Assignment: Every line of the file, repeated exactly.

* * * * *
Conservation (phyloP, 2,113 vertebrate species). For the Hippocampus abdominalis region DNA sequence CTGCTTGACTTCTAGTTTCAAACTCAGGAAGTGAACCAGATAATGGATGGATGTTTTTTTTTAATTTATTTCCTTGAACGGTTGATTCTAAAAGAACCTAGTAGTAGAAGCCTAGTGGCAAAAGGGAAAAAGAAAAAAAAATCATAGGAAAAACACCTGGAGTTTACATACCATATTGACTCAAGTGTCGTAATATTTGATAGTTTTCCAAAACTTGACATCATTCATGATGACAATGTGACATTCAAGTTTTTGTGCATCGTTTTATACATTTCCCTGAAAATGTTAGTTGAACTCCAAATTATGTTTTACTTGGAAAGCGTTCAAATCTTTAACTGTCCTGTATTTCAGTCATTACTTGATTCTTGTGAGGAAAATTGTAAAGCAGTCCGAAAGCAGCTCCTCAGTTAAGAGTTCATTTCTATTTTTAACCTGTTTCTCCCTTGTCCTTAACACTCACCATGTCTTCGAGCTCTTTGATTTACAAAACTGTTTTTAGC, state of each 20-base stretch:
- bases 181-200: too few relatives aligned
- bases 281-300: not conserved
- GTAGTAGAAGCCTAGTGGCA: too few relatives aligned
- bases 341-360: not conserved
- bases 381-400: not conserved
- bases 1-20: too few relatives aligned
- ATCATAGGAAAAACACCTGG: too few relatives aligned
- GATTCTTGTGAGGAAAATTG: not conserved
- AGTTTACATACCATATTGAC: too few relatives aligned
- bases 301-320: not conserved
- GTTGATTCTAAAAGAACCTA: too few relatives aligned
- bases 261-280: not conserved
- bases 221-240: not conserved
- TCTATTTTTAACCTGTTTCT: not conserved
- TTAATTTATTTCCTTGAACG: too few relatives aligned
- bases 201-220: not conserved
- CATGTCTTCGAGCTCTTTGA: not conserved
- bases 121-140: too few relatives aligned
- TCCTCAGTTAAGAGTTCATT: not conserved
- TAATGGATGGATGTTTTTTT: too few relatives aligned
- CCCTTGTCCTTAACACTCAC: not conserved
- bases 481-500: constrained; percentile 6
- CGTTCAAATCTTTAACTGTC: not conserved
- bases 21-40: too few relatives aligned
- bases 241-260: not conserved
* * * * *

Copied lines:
Conservation (phyloP, 2,113 vertebrate species). For the Hippocampus abdominalis region DNA sequence CTGCTTGACTTCTAGTTTCAAACTCAGGAAGTGAACCAGATAATGGATGGATGTTTTTTTTTAATTTATTTCCTTGAACGGTTGATTCTAAAAGAACCTAGTAGTAGAAGCCTAGTGGCAAAAGGGAAAAAGAAAAAAAAATCATAGGAAAAACACCTGGAGTTTACATACCATATTGACTCAAGTGTCGTAATATTTGATAGTTTTCCAAAACTTGACATCATTCATGATGACAATGTGACATTCAAGTTTTTGTGCATCGTTTTATACATTTCCCTGAAAATGTTAGTTGAACTCCAAATTATGTTTTACTTGGAAAGCGTTCAAATCTTTAACTGTCCTGTATTTCAGTCATTACTTGATTCTTGTGAGGAAAATTGTAAAGCAGTCCGAAAGCAGCTCCTCAGTTAAGAGTTCATTTCTATTTTTAACCTGTTTCTCCCTTGTCCTTAACACTCACCATGTCTTCGAGCTCTTTGATTTACAAAACTGTTTTTAGC, state of each 20-base stretch:
- bases 181-200: too few relatives aligned
- bases 281-300: not conserved
- GTAGTAGAAGCCTAGTGGCA: too few relatives aligned
- bases 341-360: not conserved
- bases 381-400: not conserved
- bases 1-20: too few relatives aligned
- ATCATAGGAAAAACACCTGG: too few relatives aligned
- GATTCTTGTGAGGAAAATTG: not conserved
- AGTTTACATACCATATTGAC: too few relatives aligned
- bases 301-320: not conserved
- GTTGATTCTAAAAGAACCTA: too few relatives aligned
- bases 261-280: not conserved
- bases 221-240: not conserved
- TCTATTTTTAACCTGTTTCT: not conserved
- TTAATTTATTTCCTTGAACG: too few relatives aligned
- bases 201-220: not conserved
- CATGTCTTCGAGCTCTTTGA: not conserved
- bases 121-140: too few relatives aligned
- TCCTCAGTTAAGAGTTCATT: not conserved
- TAATGGATGGATGTTTTTTT: too few relatives aligned
- CCCTTGTCCTTAACACTCAC: not conserved
- bases 481-500: constrained; percentile 6
- CGTTCAAATCTTTAACTGTC: not conserved
- bases 21-40: too few relatives aligned
- bases 241-260: not conserved